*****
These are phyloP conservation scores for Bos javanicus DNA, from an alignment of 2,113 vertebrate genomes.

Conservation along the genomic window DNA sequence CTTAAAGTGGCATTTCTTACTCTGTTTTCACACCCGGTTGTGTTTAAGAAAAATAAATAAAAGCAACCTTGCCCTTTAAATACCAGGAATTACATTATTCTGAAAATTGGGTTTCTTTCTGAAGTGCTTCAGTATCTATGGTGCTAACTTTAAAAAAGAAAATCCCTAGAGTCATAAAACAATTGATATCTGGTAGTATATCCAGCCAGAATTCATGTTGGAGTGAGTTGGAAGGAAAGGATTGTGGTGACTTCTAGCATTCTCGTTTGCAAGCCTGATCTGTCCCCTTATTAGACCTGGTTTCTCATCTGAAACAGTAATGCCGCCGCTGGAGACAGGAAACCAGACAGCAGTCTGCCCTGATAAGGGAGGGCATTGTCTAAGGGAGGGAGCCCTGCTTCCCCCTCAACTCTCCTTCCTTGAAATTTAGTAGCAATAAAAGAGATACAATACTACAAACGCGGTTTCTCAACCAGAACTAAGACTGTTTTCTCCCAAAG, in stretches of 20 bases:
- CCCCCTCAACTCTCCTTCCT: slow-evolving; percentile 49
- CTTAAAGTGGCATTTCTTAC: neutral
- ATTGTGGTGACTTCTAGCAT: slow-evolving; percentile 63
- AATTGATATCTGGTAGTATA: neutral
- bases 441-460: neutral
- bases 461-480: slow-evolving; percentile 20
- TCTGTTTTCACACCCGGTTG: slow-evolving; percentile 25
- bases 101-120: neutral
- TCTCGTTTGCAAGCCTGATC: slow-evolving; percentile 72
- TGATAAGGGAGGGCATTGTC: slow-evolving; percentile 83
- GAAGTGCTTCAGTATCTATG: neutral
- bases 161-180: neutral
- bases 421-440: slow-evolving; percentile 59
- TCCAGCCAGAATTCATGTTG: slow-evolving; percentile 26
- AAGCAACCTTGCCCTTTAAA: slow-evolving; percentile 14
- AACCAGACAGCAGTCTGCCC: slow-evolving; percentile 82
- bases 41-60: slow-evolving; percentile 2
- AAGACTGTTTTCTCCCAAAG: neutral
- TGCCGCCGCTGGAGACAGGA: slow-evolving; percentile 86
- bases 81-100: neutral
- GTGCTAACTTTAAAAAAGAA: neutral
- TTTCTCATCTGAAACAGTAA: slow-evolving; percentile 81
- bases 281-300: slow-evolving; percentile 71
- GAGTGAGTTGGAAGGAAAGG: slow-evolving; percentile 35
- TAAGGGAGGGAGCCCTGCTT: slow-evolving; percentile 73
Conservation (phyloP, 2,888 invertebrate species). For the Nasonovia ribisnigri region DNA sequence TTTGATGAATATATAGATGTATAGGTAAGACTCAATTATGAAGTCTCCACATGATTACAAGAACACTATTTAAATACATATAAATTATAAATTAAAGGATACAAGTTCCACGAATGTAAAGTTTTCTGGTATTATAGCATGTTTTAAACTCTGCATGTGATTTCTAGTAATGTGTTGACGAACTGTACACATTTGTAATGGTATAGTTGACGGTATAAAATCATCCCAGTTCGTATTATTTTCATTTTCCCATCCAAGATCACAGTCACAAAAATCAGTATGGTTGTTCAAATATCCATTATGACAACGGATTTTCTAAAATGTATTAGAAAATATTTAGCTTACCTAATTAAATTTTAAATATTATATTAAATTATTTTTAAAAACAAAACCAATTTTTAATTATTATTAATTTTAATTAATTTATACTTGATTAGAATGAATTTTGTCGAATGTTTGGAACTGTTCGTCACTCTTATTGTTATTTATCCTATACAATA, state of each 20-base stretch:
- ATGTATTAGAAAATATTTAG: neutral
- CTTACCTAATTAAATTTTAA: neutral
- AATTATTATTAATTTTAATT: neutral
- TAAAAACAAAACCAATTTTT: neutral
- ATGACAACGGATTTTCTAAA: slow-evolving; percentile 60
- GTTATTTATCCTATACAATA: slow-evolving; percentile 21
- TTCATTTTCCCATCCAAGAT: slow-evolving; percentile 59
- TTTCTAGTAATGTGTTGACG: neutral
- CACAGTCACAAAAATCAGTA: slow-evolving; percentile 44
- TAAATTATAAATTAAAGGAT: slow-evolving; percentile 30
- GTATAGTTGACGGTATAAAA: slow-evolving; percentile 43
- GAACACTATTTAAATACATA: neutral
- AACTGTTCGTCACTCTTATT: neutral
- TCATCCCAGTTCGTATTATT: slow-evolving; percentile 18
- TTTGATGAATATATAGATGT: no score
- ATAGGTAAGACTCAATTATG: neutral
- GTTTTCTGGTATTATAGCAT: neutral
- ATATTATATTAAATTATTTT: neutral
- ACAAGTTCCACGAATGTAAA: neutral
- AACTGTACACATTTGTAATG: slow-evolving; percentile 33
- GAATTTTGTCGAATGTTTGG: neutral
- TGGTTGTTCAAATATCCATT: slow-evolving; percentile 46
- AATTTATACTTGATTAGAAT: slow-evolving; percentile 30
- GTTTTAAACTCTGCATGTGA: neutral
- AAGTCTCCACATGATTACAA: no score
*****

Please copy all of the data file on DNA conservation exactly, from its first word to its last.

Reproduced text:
These are phyloP conservation scores for Bos javanicus DNA, from an alignment of 2,113 vertebrate genomes.

Conservation along the genomic window DNA sequence CTTAAAGTGGCATTTCTTACTCTGTTTTCACACCCGGTTGTGTTTAAGAAAAATAAATAAAAGCAACCTTGCCCTTTAAATACCAGGAATTACATTATTCTGAAAATTGGGTTTCTTTCTGAAGTGCTTCAGTATCTATGGTGCTAACTTTAAAAAAGAAAATCCCTAGAGTCATAAAACAATTGATATCTGGTAGTATATCCAGCCAGAATTCATGTTGGAGTGAGTTGGAAGGAAAGGATTGTGGTGACTTCTAGCATTCTCGTTTGCAAGCCTGATCTGTCCCCTTATTAGACCTGGTTTCTCATCTGAAACAGTAATGCCGCCGCTGGAGACAGGAAACCAGACAGCAGTCTGCCCTGATAAGGGAGGGCATTGTCTAAGGGAGGGAGCCCTGCTTCCCCCTCAACTCTCCTTCCTTGAAATTTAGTAGCAATAAAAGAGATACAATACTACAAACGCGGTTTCTCAACCAGAACTAAGACTGTTTTCTCCCAAAG, in stretches of 20 bases:
- CCCCCTCAACTCTCCTTCCT: slow-evolving; percentile 49
- CTTAAAGTGGCATTTCTTAC: neutral
- ATTGTGGTGACTTCTAGCAT: slow-evolving; percentile 63
- AATTGATATCTGGTAGTATA: neutral
- bases 441-460: neutral
- bases 461-480: slow-evolving; percentile 20
- TCTGTTTTCACACCCGGTTG: slow-evolving; percentile 25
- bases 101-120: neutral
- TCTCGTTTGCAAGCCTGATC: slow-evolving; percentile 72
- TGATAAGGGAGGGCATTGTC: slow-evolving; percentile 83
- GAAGTGCTTCAGTATCTATG: neutral
- bases 161-180: neutral
- bases 421-440: slow-evolving; percentile 59
- TCCAGCCAGAATTCATGTTG: slow-evolving; percentile 26
- AAGCAACCTTGCCCTTTAAA: slow-evolving; percentile 14
- AACCAGACAGCAGTCTGCCC: slow-evolving; percentile 82
- bases 41-60: slow-evolving; percentile 2
- AAGACTGTTTTCTCCCAAAG: neutral
- TGCCGCCGCTGGAGACAGGA: slow-evolving; percentile 86
- bases 81-100: neutral
- GTGCTAACTTTAAAAAAGAA: neutral
- TTTCTCATCTGAAACAGTAA: slow-evolving; percentile 81
- bases 281-300: slow-evolving; percentile 71
- GAGTGAGTTGGAAGGAAAGG: slow-evolving; percentile 35
- TAAGGGAGGGAGCCCTGCTT: slow-evolving; percentile 73
Conservation (phyloP, 2,888 invertebrate species). For the Nasonovia ribisnigri region DNA sequence TTTGATGAATATATAGATGTATAGGTAAGACTCAATTATGAAGTCTCCACATGATTACAAGAACACTATTTAAATACATATAAATTATAAATTAAAGGATACAAGTTCCACGAATGTAAAGTTTTCTGGTATTATAGCATGTTTTAAACTCTGCATGTGATTTCTAGTAATGTGTTGACGAACTGTACACATTTGTAATGGTATAGTTGACGGTATAAAATCATCCCAGTTCGTATTATTTTCATTTTCCCATCCAAGATCACAGTCACAAAAATCAGTATGGTTGTTCAAATATCCATTATGACAACGGATTTTCTAAAATGTATTAGAAAATATTTAGCTTACCTAATTAAATTTTAAATATTATATTAAATTATTTTTAAAAACAAAACCAATTTTTAATTATTATTAATTTTAATTAATTTATACTTGATTAGAATGAATTTTGTCGAATGTTTGGAACTGTTCGTCACTCTTATTGTTATTTATCCTATACAATA, state of each 20-base stretch:
- ATGTATTAGAAAATATTTAG: neutral
- CTTACCTAATTAAATTTTAA: neutral
- AATTATTATTAATTTTAATT: neutral
- TAAAAACAAAACCAATTTTT: neutral
- ATGACAACGGATTTTCTAAA: slow-evolving; percentile 60
- GTTATTTATCCTATACAATA: slow-evolving; percentile 21
- TTCATTTTCCCATCCAAGAT: slow-evolving; percentile 59
- TTTCTAGTAATGTGTTGACG: neutral
- CACAGTCACAAAAATCAGTA: slow-evolving; percentile 44
- TAAATTATAAATTAAAGGAT: slow-evolving; percentile 30
- GTATAGTTGACGGTATAAAA: slow-evolving; percentile 43
- GAACACTATTTAAATACATA: neutral
- AACTGTTCGTCACTCTTATT: neutral
- TCATCCCAGTTCGTATTATT: slow-evolving; percentile 18
- TTTGATGAATATATAGATGT: no score
- ATAGGTAAGACTCAATTATG: neutral
- GTTTTCTGGTATTATAGCAT: neutral
- ATATTATATTAAATTATTTT: neutral
- ACAAGTTCCACGAATGTAAA: neutral
- AACTGTACACATTTGTAATG: slow-evolving; percentile 33
- GAATTTTGTCGAATGTTTGG: neutral
- TGGTTGTTCAAATATCCATT: slow-evolving; percentile 46
- AATTTATACTTGATTAGAAT: slow-evolving; percentile 30
- GTTTTAAACTCTGCATGTGA: neutral
- AAGTCTCCACATGATTACAA: no score